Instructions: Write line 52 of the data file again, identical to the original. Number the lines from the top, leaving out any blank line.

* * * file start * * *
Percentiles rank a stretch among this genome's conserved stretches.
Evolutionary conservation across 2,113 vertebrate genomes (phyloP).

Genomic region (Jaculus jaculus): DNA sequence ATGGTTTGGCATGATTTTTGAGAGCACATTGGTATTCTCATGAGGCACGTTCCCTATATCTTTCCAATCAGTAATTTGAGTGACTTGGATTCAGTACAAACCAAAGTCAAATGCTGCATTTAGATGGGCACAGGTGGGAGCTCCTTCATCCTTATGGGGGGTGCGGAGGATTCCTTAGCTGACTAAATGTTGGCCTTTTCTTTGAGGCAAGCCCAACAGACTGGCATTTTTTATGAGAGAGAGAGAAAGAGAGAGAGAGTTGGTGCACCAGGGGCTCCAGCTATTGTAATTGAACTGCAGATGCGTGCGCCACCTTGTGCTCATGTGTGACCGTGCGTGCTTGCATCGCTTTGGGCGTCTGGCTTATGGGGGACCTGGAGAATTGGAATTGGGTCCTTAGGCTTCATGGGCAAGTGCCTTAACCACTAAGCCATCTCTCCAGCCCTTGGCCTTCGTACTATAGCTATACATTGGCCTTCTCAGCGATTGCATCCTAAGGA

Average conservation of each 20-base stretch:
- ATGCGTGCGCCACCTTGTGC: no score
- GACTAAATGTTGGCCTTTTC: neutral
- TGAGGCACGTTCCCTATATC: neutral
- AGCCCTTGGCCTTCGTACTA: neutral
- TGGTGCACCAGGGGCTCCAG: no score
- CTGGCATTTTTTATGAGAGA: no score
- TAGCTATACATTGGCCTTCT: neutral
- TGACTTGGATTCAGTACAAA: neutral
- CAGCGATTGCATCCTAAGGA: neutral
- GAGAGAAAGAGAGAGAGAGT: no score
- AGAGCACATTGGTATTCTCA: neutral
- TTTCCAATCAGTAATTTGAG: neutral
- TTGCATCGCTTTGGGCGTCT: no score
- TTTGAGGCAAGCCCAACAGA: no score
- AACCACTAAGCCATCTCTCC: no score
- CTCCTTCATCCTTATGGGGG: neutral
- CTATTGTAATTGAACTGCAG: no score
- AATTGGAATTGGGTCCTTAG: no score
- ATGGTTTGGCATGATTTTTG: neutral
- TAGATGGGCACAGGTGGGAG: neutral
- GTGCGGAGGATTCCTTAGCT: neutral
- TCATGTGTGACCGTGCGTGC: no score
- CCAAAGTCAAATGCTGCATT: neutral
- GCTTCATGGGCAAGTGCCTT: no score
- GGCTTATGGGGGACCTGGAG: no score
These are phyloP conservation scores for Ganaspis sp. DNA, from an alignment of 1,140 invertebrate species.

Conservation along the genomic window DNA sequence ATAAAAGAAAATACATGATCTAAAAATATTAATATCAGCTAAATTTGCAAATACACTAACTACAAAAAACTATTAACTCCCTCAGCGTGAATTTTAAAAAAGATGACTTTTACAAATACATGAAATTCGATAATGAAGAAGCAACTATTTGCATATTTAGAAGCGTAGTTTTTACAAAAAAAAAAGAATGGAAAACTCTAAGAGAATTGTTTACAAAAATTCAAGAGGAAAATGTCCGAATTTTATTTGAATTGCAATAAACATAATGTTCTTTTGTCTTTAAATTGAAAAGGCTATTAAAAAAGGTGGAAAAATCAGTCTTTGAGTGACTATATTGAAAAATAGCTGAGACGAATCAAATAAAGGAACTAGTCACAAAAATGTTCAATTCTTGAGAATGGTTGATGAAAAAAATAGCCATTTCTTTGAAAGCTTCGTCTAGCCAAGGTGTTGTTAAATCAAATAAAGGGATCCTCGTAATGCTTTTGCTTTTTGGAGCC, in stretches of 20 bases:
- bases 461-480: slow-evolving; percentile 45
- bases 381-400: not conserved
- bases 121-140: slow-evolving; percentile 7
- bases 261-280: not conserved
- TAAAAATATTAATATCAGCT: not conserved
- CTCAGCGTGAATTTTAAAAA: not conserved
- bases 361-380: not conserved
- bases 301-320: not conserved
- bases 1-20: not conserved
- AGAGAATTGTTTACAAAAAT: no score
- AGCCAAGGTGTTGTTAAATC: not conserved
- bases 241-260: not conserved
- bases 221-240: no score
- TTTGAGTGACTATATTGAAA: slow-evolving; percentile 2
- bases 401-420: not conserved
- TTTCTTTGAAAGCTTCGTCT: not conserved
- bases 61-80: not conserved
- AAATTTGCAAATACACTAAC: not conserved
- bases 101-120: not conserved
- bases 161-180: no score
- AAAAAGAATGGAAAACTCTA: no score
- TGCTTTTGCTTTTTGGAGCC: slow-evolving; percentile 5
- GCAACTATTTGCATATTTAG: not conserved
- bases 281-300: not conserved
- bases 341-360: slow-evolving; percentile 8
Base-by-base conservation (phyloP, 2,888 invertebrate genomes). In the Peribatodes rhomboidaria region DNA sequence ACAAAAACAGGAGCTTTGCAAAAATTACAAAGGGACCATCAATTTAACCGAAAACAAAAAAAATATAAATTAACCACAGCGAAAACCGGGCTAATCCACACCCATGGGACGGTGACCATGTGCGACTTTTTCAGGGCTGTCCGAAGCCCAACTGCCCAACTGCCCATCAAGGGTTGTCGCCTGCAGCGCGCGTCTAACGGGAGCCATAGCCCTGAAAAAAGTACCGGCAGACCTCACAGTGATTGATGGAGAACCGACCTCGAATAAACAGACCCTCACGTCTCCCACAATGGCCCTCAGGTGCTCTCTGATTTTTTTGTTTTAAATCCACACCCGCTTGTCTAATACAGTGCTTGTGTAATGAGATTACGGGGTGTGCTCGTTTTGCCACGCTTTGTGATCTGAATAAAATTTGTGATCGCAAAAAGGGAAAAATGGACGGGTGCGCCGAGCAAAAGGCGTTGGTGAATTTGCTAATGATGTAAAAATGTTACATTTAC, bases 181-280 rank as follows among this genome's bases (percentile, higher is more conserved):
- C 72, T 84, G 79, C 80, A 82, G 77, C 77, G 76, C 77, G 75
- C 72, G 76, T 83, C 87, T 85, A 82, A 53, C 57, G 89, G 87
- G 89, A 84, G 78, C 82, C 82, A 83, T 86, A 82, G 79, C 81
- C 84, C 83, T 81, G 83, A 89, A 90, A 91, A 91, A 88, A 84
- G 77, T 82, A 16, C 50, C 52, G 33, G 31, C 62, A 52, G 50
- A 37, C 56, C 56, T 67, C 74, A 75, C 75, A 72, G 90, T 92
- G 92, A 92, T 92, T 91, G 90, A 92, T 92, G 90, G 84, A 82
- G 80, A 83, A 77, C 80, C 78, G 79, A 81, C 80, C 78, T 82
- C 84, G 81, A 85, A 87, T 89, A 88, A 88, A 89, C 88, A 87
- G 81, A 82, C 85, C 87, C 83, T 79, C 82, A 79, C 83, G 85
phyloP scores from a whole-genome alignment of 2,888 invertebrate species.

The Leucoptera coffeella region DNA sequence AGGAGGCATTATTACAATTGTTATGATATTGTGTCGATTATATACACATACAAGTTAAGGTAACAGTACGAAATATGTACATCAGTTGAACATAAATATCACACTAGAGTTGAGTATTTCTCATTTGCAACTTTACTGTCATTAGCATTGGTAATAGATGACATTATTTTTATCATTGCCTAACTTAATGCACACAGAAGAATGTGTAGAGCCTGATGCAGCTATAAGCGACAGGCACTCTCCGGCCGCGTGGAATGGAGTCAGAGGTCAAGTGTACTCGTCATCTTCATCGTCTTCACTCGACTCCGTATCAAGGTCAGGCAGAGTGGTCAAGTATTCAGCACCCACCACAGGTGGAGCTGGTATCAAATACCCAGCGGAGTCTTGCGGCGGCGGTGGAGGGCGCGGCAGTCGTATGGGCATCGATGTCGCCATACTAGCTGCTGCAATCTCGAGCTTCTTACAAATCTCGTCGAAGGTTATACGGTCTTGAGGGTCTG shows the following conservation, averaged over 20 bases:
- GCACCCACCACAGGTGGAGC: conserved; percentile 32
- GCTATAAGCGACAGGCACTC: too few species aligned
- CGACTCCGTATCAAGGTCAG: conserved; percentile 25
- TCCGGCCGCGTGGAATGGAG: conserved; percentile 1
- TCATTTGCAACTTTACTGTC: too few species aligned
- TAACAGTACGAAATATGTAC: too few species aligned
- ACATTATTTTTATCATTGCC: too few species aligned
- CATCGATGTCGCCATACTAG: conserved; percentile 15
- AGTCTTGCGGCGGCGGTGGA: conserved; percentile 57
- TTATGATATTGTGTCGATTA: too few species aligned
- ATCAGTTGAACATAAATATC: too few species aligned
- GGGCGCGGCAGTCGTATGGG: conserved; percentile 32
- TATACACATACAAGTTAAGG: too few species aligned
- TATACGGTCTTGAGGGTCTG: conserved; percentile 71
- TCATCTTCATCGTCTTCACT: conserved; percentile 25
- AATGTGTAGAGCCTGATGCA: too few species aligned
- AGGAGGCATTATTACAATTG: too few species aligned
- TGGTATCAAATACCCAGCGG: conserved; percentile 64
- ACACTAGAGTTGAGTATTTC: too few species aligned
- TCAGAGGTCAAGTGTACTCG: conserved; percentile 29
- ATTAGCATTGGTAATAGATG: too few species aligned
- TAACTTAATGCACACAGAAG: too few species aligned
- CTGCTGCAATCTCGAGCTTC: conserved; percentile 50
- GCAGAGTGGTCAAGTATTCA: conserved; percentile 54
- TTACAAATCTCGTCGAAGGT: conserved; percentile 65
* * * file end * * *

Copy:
- AAAAAGAATGGAAAACTCTA: no score